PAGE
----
Wednesday, November 08, 2006

"CHANGE IS IN THE AIR"

MEDICAL CANNABIS: PAST, PRESENT & FUTURE

By David Bearman, MD for ABC-CLIO















There are two schools of thought concerning medicinal cannabis (aka medical marijuana). It seems that even the U.S. government is torn between them, since different agencies disagree among themselves. For example, a government-ordered 1999 Institute of Medicine (IOM) report concluded marijuana has many potential therapeutic uses. Yet an April 2006 newspaper headline blared “FDA finds marijuana has no medicinal value.” But this argument is about much more than cannabis and medicine. It brings together science, history, politics, personal freedom and race.

Cannabis’ long history as a medicine, dates back at least 3,000 years to the first Indian Materia Medica written in 1100 BC. Cannabis was in the U.S. Pharmacopoeia (USP) from 1854 until 1941. Its use, recreationally as well as medicinally, was legal in the United States before the 20th century. It was found in many patent medicines. The teens and 1920s saw the U.S. medical community move from a haphazard training system with often slip-shod care to what today we recognize as modern, science-based medicine. More “scientifically” based medical care led to decreased use of herbal medicines and increased use of manufactured pharmaceuticals.

Several factors came together in the early 20th century that would result in the criminalization of marijuana use. There was a strong prohibitionist sentiment in the country at the turn of the century eventually culminating in the 18th Amendment and Prohibition in 1920. The 1914 Harrison Act was the first anti-drug legislation passed in this country, targeting cocaine and opium-based drugs. With an influx of Mexican immigrants after the Mexican Revolution ended in 1910. many Southwestern states made marijuana use illegal in the years following.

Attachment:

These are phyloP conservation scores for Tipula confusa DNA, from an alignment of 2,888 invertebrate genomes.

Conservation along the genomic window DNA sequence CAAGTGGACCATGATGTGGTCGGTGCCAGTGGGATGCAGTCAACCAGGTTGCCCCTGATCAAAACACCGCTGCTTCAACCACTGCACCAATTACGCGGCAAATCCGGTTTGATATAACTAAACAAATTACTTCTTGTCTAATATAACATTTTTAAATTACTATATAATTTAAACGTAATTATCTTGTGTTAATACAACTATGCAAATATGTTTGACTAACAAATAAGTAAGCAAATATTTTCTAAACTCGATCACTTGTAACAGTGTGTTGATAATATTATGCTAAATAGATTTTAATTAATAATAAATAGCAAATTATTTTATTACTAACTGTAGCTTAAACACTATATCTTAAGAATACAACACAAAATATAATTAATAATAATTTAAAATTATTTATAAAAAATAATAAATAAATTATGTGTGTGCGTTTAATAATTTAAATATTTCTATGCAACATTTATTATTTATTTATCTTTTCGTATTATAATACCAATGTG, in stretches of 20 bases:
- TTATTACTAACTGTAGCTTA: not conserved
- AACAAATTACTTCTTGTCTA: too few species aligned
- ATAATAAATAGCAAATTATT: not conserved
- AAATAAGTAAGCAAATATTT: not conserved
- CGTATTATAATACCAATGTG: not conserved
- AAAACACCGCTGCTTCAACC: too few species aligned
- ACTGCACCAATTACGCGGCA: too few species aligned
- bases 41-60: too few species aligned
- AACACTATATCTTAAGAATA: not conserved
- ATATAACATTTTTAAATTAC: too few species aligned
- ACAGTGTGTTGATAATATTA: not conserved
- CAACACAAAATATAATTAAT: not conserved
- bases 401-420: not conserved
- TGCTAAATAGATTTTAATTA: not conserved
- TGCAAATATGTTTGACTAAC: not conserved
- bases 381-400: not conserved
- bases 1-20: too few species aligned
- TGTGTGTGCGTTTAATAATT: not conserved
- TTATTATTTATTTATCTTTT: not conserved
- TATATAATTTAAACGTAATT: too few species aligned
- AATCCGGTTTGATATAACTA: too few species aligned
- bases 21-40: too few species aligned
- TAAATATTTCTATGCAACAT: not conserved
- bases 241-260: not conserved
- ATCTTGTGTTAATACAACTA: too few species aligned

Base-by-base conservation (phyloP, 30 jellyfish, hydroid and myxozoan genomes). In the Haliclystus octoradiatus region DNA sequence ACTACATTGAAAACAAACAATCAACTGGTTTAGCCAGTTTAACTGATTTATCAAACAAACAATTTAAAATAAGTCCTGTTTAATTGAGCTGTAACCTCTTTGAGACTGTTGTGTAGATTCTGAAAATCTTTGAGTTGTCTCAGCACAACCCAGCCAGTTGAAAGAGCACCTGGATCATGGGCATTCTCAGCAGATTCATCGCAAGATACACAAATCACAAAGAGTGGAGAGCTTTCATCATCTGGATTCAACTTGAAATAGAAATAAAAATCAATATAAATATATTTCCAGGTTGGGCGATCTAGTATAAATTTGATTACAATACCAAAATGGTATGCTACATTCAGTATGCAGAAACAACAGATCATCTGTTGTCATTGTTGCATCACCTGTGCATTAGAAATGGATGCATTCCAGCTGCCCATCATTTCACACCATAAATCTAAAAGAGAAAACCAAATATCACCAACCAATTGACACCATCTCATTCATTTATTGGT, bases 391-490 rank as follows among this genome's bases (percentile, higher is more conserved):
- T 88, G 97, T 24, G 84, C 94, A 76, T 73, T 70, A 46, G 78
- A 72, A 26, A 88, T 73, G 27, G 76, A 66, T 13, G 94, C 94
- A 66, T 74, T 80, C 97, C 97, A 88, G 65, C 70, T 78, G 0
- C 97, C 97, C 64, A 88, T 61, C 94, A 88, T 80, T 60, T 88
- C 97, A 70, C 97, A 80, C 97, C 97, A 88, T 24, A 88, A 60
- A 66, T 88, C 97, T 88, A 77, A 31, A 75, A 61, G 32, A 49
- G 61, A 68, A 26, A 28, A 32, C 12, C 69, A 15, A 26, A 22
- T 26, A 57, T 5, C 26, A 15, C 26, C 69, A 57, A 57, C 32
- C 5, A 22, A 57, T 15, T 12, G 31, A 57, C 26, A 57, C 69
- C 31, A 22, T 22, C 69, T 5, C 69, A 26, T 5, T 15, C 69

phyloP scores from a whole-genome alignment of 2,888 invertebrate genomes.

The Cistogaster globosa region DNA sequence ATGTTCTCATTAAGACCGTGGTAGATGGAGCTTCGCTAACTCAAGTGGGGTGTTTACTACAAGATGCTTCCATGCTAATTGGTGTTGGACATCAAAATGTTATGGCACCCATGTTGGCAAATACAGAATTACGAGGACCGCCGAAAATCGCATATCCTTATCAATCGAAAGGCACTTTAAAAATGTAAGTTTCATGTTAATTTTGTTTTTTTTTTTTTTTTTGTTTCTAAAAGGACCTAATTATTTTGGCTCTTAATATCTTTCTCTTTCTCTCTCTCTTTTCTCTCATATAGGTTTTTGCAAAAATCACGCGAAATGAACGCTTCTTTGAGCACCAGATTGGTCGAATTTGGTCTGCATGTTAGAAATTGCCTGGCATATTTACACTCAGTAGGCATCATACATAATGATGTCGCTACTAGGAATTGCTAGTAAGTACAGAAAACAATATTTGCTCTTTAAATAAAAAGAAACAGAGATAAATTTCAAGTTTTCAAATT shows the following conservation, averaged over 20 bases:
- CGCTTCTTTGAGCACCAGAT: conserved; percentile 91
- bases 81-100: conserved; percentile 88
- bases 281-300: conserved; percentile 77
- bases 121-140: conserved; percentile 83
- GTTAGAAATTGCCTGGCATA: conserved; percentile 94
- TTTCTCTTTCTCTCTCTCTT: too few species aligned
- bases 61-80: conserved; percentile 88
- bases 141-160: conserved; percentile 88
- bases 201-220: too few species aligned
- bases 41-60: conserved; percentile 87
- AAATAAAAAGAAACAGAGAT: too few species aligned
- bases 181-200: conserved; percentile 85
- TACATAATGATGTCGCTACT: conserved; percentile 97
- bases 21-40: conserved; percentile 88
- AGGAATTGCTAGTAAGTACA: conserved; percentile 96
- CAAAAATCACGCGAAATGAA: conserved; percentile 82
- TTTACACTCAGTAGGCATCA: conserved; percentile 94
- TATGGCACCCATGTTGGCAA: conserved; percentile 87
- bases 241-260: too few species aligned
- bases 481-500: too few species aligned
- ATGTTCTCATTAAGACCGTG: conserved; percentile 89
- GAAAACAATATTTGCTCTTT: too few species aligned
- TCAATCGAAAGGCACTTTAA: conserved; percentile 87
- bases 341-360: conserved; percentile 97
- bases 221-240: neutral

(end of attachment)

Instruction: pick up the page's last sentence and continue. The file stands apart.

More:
In the 1930s, marijuana was especially targeted by America’s first drug czar, Harry J. Anslinger. During his anti-marijuana campaign, Anslinger put together his so called gore files which contained many wild stories published in the Hearst newspapers change about insanity, murder, and death caused by marijuana use.

There has been much speculation that public health concerns were not the basis for this concern about cannabis or the cumbersome tax laws that followed. The main reason these historians suggest that the Marijuana Tax Act was proposed had to do with industrialists being concerned about competition from hemp with wood pulp, synthetic fibers and petrochemicals. Some texts state that industrialist Lamont Dupont met with Tom Oliphant head attorney for the Treasury Department from 1935-1937 to discuss what to do about the hemp competition..

Others believe that Anslinger was creating an issue where there was none to win fame and bureaucratic power. Part of the motivation was certainly racial. Marijuana was associated with Mexican immigrants, whom labor organizations feared were taking jobs away from Americans. Marijuana was also associated with racism against African-Americans, portrayed as users who became so unhinged by the drug that they committed terrible crimes under its influence.

Anslinger proposed legislation that effectively banned the use of marijuana: the 1937 Marijuana Tax Act. The American medical profession was caught off guard by this move. The prestigious American Medical Association opposed the Act. The AMA was not consulted in the preparation of the law. Dr. William Woodward, the AMA’s long-time spokesman, testified at the 1937 Marijuana Tax Act Hearings that “The AMA knows of no dangers from cannabis.” The Association also testified that no health-related federal agencies had been contacted for data by the Act’s proponents.

It was not only Anslinger’s anti-marijuana crusade that led to the illegalization of marijuana. In the following year,1938, the Federal Food, Drug and Cosmetics Act was passed in response to a tragedy in which 100 people were killed by a drug containing a chemical related to anti-freeze. The Act required that all new drugs be tested for safety and efficacy to gain the approval of the Food and Drug Administration (FDA). This law institutionalized the concept that single chemical compounds were superior to plants. Soon it became conventional wisdom that single chemicals acted with more specificity and presumably better than the multiplicity of chemicals found in plants. In other words, man made drugs became seen as more effective than the complex natural compounds in plants. Medicine began to move further away from natural remedies towards manufactured pharmaceutical drug treatments.